February usually brings our coldest nights, and often finds screech owls using empty wood duck nesting boxes for winter roosts during the day. Apparently oblivious to the cold, great horned owls are already sitting on eggs, and their mournful territorial hoots echo through the iron-bound hardwood forest nights near the marsh. For all their cold, February days can be bright and sunny, and such days may find chickadees and other small forest birds well out among the cattails searching for egg clusters and hibernating insects. The jet-black of the curious crows counterpoints the snowy marsh and they may sometimes gang up to chase an eagle away from a titbit frozen into the ice. Gulls gather to peck at fish remains in the ice and small flocks of mallards wheel in from the River to look in vain for open water. Resident Canada geese lift off from the Hudson and pass over the marsh on their way to the Dutchess County cornfields and late in the month the local red-tailed hawks ride the weak thermals over the marsh as they begin their courtship flights. Voles, mice, shrews and occasionally ermine - white-coated weasels - tunnel through the snow under the bent-over cattail clumps and occasionally a muskrat lodge is opened by a hungry or curious fox or coyote. My only record for a river otter occurred one February when I followed its alternating tracks and belly-slide marks in the snow to the edge of the marsh. Neither otters nor beavers like tidal marsh.


Things begin to happen in March. At some point in the month the ice begins to go out of Constitution Marsh, and as soon as that happens, one of the most important events in the life of the marsh occurs: the dead cattails fall into the water. By March the brittle dead stalks have been thoroughly broken up by the wind, snow and ice, and when they fall into the water they quickly become soaked and begin to fall apart. They sink to the bottom where decomposing bacteria and other tiny organisms such as isopods go to work on them, releasing the nutrients they contain. Copepods, amphipods and many other small creatures eat this detrital material and themselves become food for larger fish and we finally complete the complex marsh food chain when we sit down to a dinner of striped bass or bluefish. From 60 to 80 percent of all finfish and shellfish depend upon estuarine marshes at some crucial stage of their life cycle.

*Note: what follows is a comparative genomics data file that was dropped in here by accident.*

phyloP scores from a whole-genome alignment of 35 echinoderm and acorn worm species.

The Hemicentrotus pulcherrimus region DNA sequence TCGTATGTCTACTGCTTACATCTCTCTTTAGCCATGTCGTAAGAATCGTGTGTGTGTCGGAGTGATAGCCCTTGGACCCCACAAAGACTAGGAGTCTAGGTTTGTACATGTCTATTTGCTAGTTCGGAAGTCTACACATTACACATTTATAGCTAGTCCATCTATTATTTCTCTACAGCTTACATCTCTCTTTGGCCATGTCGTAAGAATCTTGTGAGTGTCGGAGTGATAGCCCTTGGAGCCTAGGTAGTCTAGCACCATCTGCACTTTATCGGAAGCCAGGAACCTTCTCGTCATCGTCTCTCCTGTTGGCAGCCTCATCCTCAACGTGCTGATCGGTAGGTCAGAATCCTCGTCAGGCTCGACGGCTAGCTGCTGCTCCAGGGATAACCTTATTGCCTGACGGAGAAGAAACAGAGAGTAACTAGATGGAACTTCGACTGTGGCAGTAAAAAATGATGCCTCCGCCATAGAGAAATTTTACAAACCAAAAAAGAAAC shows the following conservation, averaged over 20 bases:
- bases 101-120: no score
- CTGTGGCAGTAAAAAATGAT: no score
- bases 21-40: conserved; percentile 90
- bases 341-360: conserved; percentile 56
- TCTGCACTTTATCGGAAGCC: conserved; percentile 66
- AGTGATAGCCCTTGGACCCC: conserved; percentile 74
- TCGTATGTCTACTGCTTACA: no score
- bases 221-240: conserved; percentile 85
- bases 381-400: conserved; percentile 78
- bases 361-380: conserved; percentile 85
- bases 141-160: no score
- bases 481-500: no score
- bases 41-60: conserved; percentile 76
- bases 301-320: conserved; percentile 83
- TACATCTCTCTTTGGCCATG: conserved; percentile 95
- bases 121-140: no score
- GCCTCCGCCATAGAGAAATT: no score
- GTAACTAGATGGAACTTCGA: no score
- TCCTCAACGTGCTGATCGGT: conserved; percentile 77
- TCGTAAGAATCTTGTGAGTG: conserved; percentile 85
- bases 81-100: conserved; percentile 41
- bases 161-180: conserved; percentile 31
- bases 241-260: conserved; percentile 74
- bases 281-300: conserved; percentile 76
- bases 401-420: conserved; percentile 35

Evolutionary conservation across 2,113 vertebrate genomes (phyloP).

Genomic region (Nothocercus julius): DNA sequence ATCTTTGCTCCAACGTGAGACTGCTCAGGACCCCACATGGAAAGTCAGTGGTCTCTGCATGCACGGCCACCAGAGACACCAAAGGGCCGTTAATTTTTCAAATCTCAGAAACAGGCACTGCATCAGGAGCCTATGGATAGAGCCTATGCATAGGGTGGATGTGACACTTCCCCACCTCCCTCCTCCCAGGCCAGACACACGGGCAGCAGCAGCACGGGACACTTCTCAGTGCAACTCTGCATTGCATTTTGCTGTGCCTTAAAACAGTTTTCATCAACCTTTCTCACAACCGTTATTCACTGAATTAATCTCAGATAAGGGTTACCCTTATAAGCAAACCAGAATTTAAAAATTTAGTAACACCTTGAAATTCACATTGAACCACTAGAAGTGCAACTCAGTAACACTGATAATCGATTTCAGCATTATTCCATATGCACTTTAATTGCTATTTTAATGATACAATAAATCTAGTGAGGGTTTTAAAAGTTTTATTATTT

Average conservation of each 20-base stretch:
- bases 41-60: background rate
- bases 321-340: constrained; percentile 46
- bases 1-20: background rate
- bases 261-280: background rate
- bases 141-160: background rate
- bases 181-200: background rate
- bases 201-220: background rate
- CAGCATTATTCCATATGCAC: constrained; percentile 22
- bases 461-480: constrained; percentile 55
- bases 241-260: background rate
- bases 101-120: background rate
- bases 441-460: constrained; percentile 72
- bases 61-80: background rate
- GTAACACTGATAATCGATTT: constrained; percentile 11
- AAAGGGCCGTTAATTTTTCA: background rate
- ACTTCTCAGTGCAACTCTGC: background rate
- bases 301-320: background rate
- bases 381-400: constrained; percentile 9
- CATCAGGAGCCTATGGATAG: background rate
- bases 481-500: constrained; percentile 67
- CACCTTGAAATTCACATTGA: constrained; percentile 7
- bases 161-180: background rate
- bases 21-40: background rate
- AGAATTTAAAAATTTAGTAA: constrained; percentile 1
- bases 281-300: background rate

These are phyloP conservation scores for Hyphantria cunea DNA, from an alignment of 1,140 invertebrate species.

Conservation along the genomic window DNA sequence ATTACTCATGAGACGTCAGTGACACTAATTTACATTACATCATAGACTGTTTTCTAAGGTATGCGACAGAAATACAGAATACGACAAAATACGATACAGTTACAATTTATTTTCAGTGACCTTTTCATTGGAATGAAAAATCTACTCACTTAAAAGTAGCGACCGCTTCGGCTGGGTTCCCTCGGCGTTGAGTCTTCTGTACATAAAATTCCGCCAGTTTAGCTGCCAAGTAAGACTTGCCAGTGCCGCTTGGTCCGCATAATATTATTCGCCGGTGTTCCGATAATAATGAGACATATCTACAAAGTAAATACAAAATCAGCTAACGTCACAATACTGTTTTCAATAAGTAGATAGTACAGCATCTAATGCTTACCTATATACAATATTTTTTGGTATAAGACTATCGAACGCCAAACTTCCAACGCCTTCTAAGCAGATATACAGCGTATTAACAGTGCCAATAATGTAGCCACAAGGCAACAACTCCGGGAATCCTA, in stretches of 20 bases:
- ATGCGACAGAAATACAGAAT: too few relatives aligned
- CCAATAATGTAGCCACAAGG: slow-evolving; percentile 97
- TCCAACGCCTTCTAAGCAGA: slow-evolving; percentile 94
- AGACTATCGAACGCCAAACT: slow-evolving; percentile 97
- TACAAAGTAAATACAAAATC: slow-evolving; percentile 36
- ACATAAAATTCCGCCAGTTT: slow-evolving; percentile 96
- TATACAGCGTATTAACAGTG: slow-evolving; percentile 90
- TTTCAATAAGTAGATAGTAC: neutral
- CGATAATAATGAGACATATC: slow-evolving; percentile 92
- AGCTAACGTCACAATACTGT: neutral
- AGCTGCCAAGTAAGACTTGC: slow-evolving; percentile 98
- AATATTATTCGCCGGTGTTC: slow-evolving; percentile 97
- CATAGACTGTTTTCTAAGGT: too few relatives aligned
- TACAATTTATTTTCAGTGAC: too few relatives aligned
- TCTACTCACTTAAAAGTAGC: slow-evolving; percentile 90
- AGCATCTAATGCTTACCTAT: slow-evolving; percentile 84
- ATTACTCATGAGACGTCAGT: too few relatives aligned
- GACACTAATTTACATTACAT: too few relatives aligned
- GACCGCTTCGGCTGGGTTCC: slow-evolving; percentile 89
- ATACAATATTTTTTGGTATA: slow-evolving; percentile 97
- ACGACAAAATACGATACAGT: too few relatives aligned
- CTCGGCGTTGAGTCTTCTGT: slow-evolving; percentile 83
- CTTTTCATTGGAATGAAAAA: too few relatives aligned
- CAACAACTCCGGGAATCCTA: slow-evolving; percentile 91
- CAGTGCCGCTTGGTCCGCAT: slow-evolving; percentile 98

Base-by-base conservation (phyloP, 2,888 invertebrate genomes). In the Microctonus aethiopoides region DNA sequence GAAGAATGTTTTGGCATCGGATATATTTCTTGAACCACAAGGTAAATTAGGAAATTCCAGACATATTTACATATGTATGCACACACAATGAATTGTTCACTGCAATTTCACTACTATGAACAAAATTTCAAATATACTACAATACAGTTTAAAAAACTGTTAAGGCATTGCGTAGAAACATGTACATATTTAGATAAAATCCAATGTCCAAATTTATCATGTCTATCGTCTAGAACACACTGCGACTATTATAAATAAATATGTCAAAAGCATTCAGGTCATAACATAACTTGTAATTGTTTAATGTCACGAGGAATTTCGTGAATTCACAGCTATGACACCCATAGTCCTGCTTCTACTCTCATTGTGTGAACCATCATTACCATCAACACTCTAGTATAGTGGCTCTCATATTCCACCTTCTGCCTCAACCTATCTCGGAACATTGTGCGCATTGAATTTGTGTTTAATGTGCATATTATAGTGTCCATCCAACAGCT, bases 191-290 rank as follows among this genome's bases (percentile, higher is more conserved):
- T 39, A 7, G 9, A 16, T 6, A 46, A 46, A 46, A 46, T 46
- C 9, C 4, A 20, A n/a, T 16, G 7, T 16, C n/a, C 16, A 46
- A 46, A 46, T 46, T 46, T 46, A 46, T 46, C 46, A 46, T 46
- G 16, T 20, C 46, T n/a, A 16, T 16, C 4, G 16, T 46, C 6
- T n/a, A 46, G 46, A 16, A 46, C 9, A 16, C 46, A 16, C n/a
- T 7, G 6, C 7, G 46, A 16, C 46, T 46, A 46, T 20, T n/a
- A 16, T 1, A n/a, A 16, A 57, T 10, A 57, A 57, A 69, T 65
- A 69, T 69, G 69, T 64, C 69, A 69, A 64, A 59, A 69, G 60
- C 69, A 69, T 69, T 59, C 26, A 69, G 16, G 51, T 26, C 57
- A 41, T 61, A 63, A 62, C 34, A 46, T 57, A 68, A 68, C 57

Most people don't notice what's going on with the dead cattails in Marsh, but it's hard to miss the spring waterfowl migration. As soon as the ice is gone the ducks are already in; ruddy ducks and buffleheads, more mallards and blacks, hooded mergansers and blue- and green-winged teal, and here are the wood ducks back again. They came in last night with the great blue herons. And the red-winged blackbirds, just the males, here two weeks ahead of the females, each one on a song perch and arching its epaulets at its neighbor. Kingfishers appear from nowhere and mount a patient watch from dead limbs overhanging the tide channels. Their minds are on killifish and spottail shiners. The first white suckers are moving into Indian Brook under cover of darkness, getting ready for the ritual of spawning and look, over here, where the ground is still frozen: how did the skunk cabbage get so tall and we didn't notice? There's too much to see in March. The eastern phoebes and bluebirds are back, and that means the coltsfoot will be blooming soon. And there goes a garter snake, the first one this year. Did you hear that flock of geese going over last night? Muskrats are swimming on the surface for the first time in three months and tree swallows are already prospecting for nesting holes in dead tree stubs. Where did winter go? Let's go down to the marsh and see if the least bitterns are back yet. It's probably too early but we can sit on the boardwalk and listen to the red-wings and watch the ducks and we may see snow geese heading north up high over the river. Who knows? Let's take our lunch and stay all day. There's too much to see in March.